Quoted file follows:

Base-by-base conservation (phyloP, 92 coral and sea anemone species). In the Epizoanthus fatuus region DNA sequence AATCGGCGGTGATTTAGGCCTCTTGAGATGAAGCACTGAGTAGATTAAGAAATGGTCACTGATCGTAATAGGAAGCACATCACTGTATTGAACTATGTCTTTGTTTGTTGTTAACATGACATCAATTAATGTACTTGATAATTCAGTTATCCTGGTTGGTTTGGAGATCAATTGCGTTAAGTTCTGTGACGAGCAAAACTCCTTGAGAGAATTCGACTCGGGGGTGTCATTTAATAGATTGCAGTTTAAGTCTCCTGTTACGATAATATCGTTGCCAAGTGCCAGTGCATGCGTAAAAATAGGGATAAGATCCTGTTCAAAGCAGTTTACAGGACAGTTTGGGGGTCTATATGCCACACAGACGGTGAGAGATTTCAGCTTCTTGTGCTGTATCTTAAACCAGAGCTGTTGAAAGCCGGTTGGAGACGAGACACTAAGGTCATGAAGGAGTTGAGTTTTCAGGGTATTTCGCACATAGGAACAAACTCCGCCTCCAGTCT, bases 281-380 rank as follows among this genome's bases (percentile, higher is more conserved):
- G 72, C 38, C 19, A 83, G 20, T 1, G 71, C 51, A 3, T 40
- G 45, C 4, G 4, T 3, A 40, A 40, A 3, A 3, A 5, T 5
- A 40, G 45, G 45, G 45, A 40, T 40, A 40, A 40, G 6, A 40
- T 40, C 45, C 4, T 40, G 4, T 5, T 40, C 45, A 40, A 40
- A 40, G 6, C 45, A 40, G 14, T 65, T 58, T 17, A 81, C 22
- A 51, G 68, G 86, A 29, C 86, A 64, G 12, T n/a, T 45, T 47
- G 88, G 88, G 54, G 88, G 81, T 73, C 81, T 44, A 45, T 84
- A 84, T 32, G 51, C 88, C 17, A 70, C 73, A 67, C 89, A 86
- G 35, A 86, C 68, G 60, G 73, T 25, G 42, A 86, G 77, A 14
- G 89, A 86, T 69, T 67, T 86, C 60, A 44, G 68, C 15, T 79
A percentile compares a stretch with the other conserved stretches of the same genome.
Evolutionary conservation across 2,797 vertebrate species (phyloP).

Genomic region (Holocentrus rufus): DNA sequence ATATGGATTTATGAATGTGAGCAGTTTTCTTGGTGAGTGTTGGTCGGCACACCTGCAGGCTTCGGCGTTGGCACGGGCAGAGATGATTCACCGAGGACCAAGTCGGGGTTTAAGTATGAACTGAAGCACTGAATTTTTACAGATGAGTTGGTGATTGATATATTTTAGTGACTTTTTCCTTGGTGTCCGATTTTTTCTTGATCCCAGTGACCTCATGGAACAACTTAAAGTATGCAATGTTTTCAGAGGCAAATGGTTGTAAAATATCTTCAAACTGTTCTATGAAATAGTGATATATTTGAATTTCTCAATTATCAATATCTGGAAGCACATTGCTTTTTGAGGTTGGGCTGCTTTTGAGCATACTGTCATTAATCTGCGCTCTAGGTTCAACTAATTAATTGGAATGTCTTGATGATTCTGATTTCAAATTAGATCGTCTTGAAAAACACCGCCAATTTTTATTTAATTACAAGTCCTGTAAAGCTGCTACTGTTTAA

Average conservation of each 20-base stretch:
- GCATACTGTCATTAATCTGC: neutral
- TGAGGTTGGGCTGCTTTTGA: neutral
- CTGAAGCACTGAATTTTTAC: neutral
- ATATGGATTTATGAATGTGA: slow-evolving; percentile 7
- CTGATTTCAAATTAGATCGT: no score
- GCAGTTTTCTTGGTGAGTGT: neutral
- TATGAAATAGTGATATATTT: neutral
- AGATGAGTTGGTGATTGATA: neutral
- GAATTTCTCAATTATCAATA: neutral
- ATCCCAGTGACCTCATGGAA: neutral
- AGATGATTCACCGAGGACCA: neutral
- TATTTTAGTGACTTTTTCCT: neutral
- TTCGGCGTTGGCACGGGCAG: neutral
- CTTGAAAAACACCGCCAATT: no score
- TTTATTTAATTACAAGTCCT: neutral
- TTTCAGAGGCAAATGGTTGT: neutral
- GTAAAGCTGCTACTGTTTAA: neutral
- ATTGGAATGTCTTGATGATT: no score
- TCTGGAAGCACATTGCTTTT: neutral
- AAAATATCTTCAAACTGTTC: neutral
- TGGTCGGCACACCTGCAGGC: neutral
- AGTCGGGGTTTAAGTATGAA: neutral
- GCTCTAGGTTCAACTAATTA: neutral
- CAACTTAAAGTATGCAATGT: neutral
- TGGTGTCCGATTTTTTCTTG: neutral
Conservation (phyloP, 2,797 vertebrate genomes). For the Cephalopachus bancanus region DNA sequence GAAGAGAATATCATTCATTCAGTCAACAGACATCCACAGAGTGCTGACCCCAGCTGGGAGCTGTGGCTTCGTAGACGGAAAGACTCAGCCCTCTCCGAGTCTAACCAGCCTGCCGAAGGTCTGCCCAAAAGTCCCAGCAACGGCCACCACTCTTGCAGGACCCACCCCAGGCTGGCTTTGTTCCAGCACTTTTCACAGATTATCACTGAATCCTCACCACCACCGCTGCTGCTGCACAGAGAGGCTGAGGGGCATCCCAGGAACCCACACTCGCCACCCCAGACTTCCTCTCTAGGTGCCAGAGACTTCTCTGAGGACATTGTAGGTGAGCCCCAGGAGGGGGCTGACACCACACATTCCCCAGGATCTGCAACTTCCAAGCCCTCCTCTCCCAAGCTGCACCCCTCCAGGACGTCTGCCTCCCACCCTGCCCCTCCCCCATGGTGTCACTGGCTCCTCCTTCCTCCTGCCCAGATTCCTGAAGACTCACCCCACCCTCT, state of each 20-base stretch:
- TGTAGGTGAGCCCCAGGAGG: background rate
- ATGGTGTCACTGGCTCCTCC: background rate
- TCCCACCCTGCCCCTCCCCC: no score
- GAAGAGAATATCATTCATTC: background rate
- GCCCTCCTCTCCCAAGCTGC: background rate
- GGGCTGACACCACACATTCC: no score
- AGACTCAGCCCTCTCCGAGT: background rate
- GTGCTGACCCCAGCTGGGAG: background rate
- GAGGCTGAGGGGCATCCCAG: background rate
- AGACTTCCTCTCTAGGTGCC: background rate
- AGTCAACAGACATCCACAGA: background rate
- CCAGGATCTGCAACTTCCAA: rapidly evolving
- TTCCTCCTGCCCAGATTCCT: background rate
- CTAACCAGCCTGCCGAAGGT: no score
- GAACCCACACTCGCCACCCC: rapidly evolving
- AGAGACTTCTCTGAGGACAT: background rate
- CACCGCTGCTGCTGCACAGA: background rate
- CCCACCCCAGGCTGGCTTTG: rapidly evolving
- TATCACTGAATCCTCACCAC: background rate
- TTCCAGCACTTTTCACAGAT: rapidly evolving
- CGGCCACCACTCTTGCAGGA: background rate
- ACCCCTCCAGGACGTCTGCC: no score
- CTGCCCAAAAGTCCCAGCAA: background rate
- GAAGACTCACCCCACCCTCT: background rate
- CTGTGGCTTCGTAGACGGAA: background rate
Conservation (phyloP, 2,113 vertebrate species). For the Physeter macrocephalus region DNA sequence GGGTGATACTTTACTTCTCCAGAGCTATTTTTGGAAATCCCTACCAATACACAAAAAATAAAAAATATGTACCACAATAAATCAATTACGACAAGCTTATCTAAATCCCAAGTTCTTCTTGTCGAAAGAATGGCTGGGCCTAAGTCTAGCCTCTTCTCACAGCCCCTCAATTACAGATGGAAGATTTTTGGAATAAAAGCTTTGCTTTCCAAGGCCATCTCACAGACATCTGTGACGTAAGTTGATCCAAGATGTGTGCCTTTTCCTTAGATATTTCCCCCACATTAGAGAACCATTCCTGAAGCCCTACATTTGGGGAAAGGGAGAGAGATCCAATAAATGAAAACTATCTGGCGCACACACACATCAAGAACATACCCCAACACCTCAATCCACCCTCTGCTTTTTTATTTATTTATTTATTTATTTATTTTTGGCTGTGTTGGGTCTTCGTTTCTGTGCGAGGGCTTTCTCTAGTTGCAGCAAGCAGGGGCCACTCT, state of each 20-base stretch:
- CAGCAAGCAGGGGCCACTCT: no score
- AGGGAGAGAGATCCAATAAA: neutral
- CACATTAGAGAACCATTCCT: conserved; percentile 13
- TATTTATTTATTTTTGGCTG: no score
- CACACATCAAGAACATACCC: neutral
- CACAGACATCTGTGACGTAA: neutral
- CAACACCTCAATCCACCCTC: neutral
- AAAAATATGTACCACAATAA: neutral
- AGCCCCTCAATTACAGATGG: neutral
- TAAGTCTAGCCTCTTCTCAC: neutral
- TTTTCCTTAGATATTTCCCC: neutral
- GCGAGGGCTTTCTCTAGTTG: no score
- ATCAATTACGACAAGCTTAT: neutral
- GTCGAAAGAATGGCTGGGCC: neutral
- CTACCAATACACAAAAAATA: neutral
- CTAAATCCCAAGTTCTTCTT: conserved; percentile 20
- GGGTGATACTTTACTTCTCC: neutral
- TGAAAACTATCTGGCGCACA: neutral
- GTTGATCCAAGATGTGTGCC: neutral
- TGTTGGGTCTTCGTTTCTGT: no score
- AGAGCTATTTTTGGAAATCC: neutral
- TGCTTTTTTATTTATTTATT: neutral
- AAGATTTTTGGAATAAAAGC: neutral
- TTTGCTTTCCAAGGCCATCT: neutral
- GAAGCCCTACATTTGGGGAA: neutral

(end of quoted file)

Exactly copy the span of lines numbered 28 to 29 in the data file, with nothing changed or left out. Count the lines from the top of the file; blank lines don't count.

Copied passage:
- TTCGGCGTTGGCACGGGCAG: neutral
- CTTGAAAAACACCGCCAATT: no score